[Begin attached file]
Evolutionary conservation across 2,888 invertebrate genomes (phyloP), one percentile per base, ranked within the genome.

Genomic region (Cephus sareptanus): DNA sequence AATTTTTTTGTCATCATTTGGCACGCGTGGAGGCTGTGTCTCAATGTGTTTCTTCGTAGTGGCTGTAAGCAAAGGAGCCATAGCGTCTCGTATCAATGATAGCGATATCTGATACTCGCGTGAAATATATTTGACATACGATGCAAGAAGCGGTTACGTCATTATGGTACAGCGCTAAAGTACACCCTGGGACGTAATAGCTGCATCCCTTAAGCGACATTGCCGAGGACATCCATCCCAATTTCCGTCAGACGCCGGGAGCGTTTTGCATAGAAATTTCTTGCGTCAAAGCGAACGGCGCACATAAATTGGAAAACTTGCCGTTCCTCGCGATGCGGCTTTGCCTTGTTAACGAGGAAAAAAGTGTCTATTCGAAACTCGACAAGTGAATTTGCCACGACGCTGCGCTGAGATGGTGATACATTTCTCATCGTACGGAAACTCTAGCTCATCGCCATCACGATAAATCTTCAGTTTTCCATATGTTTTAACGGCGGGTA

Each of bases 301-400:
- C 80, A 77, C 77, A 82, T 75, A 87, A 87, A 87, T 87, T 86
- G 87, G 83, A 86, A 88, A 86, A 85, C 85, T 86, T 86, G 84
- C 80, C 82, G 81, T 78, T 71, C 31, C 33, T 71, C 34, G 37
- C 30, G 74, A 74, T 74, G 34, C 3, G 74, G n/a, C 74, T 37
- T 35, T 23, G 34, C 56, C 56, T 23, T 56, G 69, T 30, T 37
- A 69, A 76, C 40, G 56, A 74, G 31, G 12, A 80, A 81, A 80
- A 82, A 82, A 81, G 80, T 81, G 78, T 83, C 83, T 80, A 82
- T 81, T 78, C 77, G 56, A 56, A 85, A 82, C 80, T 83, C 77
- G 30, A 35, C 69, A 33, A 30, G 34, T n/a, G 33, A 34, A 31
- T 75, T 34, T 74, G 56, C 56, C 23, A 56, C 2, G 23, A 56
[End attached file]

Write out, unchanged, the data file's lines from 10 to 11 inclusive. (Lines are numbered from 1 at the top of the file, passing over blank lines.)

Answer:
- A 82, A 82, A 81, G 80, T 81, G 78, T 83, C 83, T 80, A 82
- T 81, T 78, C 77, G 56, A 56, A 85, A 82, C 80, T 83, C 77